How many Congressional seats are really in play for Texas Dems?

By one measure, more than you probably think. From Jonathan Tilove of the Statesman:

Last weekend, I read an interview in Salon with Rachel Bitecofer, a political scientist at Christopher Newport University in Newport News, Va.

She is also an election analyst whose forecast of big Democratic gains in the 2018 midterm election was uncannily, uniquely accurate. She is now using the same model to forecast that any Democratic presidential candidate will win a minimum of 278 electoral votes in 2020 against President Donald Trump, eight more than the 270 needed to win.

But even more interesting to me, she is predicting that, if the Democratic Congressional Campaign Committee — the D-trip, as she and others commonly call it — applies resources generously and wisely, it could flip nine Texas House seats in 2020, half again as many as the six seats the DCCC is now targeting.

In addition to what will be open seats now held by Republicans in the 23rd Congressional District, where Will Hurd is not seeking reelection; the 22nd, where Pete Olson is retiring; and the 24th, where Kenny Marchant joined the Texodus; the DCCC is also setting its sights on the 21st, held by freshman Rep. Chip Roy; the 31st, held by veteran John Carter; and the 10th, which now belongs to Austin’s Michael McCaul.

But Bitecofer also includes three U.S. House districts on her list that are not now on the DCCC target list — the 25th Congressional District, where Democrat Julie Oliver is making a second run at incumbent Roger Williams, also of Austin; the 2nd, held by freshman Dan Crenshaw; and the 3rd, held by another freshman, Van Taylor, who I’ve never before heard mentioned as potential Democratic target of opportunity.

In fact, according to Bitecofer, nine of the Democrats’ 18 best chances for pickups in 2020 congressional races nationally are in Texas, which makes it, in her estimation, Ground Zero next year.

I interviewed Bitecofer on Monday and realized that it’s not so much that her analysis flies in the face of conventional wisdom about Texas politics, as it flies above it.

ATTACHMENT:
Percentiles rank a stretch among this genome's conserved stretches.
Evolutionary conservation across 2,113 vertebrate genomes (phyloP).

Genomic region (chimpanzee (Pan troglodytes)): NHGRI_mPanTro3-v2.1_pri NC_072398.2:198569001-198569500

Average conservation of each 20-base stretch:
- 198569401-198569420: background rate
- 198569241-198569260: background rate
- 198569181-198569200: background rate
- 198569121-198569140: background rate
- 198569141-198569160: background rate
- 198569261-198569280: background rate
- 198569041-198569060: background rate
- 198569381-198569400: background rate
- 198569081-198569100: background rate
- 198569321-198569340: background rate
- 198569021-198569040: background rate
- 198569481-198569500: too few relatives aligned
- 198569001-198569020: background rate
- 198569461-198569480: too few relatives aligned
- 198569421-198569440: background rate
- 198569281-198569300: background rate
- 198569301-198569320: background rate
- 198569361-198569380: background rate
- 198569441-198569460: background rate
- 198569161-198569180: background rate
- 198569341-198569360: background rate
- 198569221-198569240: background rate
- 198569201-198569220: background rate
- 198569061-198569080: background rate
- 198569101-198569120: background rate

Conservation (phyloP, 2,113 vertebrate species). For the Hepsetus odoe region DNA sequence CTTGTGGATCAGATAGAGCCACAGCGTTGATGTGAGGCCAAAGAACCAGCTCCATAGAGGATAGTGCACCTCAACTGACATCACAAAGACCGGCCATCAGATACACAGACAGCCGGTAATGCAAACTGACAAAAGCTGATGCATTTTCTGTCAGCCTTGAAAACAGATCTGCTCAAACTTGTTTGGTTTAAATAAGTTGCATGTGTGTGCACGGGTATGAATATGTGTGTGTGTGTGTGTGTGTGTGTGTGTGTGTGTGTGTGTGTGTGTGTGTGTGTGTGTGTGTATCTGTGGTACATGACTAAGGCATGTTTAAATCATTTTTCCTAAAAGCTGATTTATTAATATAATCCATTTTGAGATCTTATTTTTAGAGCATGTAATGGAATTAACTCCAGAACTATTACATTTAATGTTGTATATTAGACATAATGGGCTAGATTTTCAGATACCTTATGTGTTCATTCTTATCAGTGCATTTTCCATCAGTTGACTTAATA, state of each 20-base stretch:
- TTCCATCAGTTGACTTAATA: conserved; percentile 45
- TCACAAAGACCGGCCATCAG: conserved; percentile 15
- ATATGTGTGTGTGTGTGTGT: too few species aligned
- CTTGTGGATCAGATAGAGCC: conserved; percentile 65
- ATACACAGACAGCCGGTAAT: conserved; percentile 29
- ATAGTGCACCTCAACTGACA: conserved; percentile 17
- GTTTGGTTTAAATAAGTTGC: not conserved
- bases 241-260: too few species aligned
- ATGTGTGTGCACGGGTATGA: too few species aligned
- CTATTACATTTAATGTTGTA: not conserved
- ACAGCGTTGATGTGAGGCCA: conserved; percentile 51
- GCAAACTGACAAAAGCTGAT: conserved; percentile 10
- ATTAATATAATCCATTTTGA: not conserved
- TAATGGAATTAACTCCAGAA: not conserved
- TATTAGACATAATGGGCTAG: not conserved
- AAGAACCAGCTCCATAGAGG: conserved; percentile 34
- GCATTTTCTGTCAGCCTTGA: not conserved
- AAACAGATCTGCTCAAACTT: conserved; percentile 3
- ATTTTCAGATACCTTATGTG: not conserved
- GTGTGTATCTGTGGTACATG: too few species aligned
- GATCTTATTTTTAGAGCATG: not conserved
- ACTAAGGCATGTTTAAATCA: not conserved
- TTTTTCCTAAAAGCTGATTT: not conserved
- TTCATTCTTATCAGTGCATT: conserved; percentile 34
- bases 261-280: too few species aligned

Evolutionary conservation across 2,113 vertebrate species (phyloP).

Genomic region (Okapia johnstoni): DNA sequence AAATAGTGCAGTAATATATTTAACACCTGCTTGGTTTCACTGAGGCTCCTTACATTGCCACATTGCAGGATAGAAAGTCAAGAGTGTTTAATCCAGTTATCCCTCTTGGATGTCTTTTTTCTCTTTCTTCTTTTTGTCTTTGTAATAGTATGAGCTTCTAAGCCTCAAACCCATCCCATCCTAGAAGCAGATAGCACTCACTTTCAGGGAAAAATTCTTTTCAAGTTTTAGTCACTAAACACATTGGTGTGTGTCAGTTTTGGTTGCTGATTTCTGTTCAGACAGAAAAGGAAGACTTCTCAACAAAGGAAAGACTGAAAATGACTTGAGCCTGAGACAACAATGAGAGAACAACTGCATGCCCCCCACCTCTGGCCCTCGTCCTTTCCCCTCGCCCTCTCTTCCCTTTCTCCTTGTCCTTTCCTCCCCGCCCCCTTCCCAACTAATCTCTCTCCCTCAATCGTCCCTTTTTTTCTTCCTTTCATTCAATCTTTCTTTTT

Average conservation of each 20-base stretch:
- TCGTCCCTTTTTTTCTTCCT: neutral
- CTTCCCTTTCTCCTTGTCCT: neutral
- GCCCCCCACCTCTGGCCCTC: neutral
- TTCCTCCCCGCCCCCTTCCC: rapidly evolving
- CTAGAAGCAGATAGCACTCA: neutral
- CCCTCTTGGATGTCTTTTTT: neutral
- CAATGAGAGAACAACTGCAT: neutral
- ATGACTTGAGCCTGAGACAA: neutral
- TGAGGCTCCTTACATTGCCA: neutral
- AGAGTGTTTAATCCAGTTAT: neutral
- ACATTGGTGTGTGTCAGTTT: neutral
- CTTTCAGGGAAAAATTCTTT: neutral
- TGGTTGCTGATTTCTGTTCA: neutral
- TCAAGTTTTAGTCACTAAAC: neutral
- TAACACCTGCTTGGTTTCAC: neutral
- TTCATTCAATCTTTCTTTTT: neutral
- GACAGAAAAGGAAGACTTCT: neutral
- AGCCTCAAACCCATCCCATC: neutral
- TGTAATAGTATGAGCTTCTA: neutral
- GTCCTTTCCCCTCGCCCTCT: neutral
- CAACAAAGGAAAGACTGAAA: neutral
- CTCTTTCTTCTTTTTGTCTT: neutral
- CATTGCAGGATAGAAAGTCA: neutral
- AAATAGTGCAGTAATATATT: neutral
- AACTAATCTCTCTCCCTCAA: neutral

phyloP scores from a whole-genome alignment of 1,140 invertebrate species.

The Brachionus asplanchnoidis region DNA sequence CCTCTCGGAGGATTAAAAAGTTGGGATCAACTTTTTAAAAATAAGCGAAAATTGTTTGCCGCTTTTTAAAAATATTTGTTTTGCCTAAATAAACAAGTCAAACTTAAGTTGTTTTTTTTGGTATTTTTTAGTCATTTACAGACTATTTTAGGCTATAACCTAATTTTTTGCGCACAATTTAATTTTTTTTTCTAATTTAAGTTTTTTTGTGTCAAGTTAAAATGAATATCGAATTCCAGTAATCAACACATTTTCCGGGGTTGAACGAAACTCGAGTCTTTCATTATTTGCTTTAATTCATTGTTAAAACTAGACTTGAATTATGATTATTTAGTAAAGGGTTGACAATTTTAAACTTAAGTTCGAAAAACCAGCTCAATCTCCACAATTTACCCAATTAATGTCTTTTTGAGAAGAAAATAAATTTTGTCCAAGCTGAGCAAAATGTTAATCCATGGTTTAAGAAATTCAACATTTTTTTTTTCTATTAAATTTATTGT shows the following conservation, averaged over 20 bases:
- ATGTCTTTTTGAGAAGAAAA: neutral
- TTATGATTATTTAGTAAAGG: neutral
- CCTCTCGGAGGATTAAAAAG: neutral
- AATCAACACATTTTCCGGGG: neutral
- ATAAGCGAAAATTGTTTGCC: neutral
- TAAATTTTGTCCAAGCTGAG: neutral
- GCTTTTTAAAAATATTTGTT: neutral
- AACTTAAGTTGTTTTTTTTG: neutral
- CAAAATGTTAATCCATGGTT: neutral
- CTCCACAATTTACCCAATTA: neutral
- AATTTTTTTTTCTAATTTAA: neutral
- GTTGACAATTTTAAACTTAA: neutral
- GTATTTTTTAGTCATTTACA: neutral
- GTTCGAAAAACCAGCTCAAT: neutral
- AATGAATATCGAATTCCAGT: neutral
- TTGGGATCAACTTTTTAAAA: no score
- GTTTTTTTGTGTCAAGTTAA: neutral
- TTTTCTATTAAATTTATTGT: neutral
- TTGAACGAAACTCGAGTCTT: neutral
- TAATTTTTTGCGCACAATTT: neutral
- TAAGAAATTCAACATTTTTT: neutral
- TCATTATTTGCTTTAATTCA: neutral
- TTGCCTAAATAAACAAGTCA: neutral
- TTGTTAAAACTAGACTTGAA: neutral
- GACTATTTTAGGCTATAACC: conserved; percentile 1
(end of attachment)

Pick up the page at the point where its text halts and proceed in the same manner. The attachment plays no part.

Under Bitecofer’s model, it doesn’t really matter if the Democratic congressional candidate is a fire-breathing progressive or a milquetoast moderate, as long as they remind voters that the election is all about Trump.

Bitecofer exudes confidence in her forecast.

Of McCaul, she said: “He’s a dead man walking if the DCCC drops money in that race, and then it doesn’t really matter who the Democrats nominate. Other handicappers will have it as `lean red’ when they do their races, and I will have it as ‘will flip’ if the DCCC has put it on its list.”

Bitecofer’s model is based on the number of college-educated voters in a given district, and it happens that Texas, being a mostly urban and suburban state, has a lot of them. You can read Tilove’s interview with her, or that Salon article, or listen to this interview she did on The Gist with Mike Pesca, but that’s the basic idea behind it.

Bitecofer’s model is alluring, but note the assumption of the DCCC targeting the district. That means pouring money into it, which also means that the Democratic nominee is already doing well in the fundraising department. By that reckoning, we need to dial back the enthusiasm a bit. CD03 has no candidate at this time now that Lorie Burch has ended her candidacy. CD31, which is on the DCCC list, doesn’t have a proven candidate yet. The two who filed Q2 finance reports have raised a few bucks, but the fact that freshman State Rep. James Talerico had been encouraged to run tells me this one is not at all settled. Elisa Cardnell in CD02 has raised some money and has been campaigning for months now, but Crenshaw has a national profile and a sheen from his Saturday Night Live appearance that he’s doing his best to tarnish but is still there. Julie Oliver is off to a nice start in CD25, but that’s the district of the nine with the weakest overall Dem performance from 2018. I’m still enough of a skeptic to think those numbers matter, too.